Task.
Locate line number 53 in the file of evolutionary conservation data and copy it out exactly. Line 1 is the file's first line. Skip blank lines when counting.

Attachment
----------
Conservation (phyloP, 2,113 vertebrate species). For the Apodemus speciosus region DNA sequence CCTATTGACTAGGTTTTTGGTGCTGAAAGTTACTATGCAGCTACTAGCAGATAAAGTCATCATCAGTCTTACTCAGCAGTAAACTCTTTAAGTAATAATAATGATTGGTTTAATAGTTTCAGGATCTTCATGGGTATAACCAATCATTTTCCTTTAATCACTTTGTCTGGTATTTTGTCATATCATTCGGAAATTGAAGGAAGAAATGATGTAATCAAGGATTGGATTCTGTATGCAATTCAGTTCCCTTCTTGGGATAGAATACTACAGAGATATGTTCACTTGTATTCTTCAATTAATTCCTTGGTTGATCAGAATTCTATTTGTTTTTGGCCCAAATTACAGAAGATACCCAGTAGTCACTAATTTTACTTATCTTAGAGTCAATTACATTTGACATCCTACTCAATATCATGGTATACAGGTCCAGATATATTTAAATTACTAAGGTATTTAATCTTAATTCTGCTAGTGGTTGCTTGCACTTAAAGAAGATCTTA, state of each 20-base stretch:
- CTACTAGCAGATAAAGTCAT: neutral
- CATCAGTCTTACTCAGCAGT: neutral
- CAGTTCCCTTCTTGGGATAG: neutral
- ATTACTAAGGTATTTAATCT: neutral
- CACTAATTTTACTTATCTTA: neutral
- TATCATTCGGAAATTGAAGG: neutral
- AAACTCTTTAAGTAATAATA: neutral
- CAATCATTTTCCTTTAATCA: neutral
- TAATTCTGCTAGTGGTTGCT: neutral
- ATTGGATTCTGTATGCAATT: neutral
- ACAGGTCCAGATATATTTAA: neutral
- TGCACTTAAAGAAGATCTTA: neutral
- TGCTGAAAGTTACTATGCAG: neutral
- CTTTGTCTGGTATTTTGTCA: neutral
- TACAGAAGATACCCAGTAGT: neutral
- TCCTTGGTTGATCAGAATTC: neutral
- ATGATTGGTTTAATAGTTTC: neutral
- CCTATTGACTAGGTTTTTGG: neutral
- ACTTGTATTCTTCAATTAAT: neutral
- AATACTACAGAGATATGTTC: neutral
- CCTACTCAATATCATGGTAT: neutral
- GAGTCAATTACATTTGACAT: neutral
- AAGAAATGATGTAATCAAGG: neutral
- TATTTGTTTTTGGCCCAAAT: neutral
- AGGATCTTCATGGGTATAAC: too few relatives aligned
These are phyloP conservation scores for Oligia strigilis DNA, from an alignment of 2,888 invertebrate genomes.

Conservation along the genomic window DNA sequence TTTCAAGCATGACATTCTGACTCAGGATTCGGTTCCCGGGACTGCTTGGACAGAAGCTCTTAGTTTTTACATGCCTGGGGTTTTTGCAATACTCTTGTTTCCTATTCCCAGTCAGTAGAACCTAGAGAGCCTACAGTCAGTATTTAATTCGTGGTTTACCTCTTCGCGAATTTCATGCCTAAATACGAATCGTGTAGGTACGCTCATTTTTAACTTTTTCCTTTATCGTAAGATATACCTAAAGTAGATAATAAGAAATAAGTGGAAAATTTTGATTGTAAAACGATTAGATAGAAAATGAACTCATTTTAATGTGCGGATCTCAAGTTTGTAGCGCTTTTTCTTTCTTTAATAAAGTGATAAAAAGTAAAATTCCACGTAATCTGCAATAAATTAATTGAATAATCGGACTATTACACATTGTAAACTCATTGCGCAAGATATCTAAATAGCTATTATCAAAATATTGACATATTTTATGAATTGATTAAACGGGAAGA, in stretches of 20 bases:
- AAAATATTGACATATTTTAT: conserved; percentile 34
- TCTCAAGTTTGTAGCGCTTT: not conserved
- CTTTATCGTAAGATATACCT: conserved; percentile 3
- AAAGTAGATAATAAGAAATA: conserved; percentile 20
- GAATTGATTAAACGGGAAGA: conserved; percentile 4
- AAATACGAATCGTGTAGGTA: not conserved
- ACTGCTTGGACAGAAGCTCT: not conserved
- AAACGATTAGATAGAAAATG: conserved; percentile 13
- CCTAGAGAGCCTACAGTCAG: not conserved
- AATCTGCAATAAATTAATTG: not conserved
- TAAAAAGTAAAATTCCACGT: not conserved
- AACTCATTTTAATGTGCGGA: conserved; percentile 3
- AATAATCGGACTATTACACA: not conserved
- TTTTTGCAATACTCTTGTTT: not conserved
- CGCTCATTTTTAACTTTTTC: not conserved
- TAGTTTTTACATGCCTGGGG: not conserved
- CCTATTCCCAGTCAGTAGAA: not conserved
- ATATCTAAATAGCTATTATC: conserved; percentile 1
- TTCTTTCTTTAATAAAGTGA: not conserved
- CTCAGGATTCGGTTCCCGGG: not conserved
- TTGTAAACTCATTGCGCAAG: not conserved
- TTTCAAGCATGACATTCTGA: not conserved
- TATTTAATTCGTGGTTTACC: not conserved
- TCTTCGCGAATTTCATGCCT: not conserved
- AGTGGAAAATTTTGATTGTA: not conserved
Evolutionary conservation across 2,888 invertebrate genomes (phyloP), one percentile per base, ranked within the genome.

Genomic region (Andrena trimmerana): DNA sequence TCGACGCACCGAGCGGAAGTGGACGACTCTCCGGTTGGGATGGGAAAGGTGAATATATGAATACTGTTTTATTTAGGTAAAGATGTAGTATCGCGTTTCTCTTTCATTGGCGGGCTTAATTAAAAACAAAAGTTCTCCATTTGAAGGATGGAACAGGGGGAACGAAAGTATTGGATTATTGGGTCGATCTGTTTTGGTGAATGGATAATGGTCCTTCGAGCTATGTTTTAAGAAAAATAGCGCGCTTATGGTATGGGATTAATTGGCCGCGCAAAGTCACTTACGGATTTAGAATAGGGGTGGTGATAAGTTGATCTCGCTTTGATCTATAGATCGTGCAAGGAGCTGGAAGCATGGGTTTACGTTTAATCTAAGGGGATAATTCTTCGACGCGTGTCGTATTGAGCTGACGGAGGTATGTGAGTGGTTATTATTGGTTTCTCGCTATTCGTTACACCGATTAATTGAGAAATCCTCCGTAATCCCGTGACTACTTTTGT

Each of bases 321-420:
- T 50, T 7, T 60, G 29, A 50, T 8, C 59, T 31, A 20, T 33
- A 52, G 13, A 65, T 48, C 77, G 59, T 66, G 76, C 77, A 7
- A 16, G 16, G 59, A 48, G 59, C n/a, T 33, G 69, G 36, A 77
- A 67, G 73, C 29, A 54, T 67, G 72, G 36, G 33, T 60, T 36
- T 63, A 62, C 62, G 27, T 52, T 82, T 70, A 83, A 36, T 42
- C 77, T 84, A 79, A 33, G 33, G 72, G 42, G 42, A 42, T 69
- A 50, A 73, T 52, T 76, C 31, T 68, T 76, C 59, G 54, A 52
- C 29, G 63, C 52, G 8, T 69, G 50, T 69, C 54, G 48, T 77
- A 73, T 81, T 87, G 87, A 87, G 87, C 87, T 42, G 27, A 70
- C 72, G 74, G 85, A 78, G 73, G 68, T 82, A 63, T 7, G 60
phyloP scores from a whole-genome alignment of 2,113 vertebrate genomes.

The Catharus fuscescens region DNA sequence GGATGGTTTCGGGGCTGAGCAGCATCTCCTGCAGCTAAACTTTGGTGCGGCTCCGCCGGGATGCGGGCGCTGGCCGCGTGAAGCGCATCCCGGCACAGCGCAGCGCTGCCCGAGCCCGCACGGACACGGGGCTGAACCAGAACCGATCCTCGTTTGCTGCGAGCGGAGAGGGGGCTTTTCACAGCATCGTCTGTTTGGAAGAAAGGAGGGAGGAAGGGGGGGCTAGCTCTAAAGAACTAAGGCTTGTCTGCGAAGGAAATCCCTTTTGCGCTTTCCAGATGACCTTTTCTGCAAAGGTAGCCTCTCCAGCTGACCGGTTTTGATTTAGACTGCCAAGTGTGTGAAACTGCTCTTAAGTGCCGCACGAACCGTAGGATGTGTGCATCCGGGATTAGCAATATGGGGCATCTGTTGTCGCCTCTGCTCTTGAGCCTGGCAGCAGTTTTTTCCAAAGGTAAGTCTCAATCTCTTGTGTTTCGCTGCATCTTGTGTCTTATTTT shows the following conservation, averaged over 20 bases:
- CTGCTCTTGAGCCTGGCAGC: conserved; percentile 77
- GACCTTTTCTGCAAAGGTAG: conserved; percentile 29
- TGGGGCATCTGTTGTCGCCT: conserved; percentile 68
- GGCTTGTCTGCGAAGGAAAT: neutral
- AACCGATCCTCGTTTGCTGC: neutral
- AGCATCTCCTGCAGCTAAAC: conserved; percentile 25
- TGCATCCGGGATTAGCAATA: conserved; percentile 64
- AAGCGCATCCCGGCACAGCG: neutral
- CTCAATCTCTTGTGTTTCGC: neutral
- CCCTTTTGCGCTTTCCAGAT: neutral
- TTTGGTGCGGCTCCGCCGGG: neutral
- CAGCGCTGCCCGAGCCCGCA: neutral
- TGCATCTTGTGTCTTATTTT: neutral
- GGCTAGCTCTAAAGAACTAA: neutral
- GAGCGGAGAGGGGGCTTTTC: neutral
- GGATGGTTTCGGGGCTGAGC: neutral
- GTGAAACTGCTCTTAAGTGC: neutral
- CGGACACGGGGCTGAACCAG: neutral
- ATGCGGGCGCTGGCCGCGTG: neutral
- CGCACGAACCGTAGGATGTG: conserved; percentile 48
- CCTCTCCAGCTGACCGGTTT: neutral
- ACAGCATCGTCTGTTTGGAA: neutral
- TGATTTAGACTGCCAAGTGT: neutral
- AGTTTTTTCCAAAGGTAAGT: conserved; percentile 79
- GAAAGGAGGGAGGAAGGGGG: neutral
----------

- AGTGGAAAATTTTGATTGTA: not conserved